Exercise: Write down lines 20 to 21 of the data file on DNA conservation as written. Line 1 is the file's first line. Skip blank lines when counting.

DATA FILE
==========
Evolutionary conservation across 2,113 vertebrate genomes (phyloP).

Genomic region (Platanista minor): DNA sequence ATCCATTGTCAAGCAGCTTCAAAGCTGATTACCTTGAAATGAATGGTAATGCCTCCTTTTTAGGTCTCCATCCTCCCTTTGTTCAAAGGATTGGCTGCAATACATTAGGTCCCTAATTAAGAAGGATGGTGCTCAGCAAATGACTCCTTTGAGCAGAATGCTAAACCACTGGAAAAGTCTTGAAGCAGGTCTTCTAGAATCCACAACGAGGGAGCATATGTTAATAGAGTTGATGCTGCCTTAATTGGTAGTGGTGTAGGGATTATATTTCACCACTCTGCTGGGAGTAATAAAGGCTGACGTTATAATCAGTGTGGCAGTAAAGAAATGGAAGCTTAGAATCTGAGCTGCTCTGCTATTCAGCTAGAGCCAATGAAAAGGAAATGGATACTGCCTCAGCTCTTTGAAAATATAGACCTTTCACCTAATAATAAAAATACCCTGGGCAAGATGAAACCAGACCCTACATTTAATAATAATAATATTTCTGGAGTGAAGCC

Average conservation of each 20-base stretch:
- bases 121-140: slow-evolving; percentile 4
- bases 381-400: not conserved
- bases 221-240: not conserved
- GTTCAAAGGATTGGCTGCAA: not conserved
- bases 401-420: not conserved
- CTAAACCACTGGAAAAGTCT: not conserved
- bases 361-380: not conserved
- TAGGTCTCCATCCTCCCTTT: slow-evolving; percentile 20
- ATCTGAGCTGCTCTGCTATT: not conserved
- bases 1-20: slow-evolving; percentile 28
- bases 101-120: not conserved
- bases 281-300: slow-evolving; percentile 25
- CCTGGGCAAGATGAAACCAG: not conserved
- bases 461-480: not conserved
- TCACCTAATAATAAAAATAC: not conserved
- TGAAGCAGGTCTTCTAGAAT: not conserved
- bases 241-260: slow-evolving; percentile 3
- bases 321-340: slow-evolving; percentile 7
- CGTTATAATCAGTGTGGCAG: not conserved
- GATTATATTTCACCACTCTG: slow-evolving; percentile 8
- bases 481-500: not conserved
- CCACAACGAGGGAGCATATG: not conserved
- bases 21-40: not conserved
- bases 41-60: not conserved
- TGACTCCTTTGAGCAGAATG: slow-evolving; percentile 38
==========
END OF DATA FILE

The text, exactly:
- bases 241-260: slow-evolving; percentile 3
- bases 321-340: slow-evolving; percentile 7